Real Talk: Real-Life Teen Moms Sound Off On Study Claiming “Teen Mom” Reduced Teen Pregnancies

There never seems to be a moment where young parenthood isn’t in the spotlight. But it’s gotten a recent boost this week after the The New York Times reported on a recent study purporting that shows like MTV’s “16 and Pregnant” and “Teen Mom” have helped in the reduction of teen pregnancies. The study suggested as many as 20,000 teen pregnancies were prevented in 2010 because of young adults watching those shows.

Many outlets have been reporting on this study, but very few are including the thoughts or opinions from those they’re talking about. So, after the jump, here’s a roundtable discussion conducted over email with Gloria Malone and Natasha Vianna, who are both tireless advocates for teen moms and their families.

  • Gloria Malone is a freelance writer, public speaker and the creator of Gloria’s publication credits and media appearances include The New York Times, “The O’Reilly Factor” and NPR. Follow her on Twitter: @GloriaMalone
  • Natasha Vianna is a Boston-based activist and a fearless young mother. Chat with Natasha on Twitter: @NatashaVianna

Avital Norman Nathman: Let’s start by getting your thoughts and reactions to the study and the Times article about it. 

Gloria Malone: First off, correlation is not causation. The ‘study’ is basically saying that parading the destitute life teen moms live is the way to reduce teenage pregnancy which is incorrect and lazy.

Natasha Vianna: After reading the New York Times article, I was most disappointed in The National Campaign for taking this study and spinning into an opportunity to perpetuate the idea that exploiting teen moms during their vulnerable times is an accurate method of sexual education. With such “amazing” research being done and so much emphasis on how vital the show “16 & Pregnant” was in connection to the drop in teen pregnancy rate, I’m curious to know how leaders — who jump at the opportunity to take credit — have stepped up and shown their appreciation for the teen moms on the show without tokenizing them.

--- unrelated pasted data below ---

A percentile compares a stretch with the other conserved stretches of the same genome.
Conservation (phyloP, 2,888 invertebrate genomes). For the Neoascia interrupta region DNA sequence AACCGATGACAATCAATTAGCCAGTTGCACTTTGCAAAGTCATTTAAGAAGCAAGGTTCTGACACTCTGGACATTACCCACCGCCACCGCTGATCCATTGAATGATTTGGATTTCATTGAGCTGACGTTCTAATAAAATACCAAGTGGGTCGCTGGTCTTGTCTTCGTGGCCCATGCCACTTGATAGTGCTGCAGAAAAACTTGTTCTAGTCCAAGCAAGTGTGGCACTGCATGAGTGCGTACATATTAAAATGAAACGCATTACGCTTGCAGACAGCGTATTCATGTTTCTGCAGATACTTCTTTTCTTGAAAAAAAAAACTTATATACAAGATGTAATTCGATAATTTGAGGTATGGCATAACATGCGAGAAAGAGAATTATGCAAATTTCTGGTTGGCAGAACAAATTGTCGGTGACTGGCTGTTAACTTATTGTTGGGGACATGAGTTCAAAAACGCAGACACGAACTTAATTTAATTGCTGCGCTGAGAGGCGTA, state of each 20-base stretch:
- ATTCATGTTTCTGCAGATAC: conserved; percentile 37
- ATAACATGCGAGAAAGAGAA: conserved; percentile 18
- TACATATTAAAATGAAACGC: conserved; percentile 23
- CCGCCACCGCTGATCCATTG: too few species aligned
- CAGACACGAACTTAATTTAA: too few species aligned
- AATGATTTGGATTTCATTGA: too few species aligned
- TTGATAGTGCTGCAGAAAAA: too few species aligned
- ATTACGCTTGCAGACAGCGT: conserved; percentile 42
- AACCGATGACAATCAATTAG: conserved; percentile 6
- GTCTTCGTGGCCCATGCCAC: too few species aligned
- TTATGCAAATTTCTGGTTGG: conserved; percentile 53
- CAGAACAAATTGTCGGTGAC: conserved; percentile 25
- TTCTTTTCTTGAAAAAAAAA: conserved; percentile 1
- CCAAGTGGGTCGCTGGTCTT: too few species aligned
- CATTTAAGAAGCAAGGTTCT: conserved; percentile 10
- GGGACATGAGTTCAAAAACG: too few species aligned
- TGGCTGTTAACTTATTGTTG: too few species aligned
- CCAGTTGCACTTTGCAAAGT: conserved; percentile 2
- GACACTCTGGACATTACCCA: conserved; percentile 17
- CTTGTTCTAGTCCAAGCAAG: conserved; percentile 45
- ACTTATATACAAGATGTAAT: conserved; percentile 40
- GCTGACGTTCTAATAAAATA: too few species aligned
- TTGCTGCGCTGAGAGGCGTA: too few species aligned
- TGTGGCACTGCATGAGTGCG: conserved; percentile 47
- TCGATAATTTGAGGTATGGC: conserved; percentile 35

One thing I’ve noticed whenever I talk about these types of shows, is that most people blow them off as “harmless entertainment.” Why is that so inaccurate?

Gloria: Because my life, my family, and the existence of my peers is not “harmless entertainment.” These shows appropriate teenage pregnancy to continue to narrative that teen moms are a mess, don’t have it together, and will never have the chance of a healthy, happy life. They perpetuate the negative teen mom narrative.

Natasha: Harmless entertainment shouldn’t be at the expense of an entire population’s respect. Harmless entertainment shouldn’t perpetuate stereotypes. Harmless entertainment shouldn’t encourage viewers to see an entire community in one way. Harmless entertainment shouldn’t encourage our culture to further isolate young mothers. If the show was “harmless entertainment” and if the show didn’t have real-life impacts in the ways teen moms are treated in real life, I wouldn’t have people — of all ages and backgrounds — comparing me to the girls on the show. When people still say “You’re not like those teen moms,” then there is something fundamentally wrong with how we, teen moms, are being portrayed in the media. When the first thing people connect me to is a reality show that exploits young women during their most vulnerable times, then this is not harmless.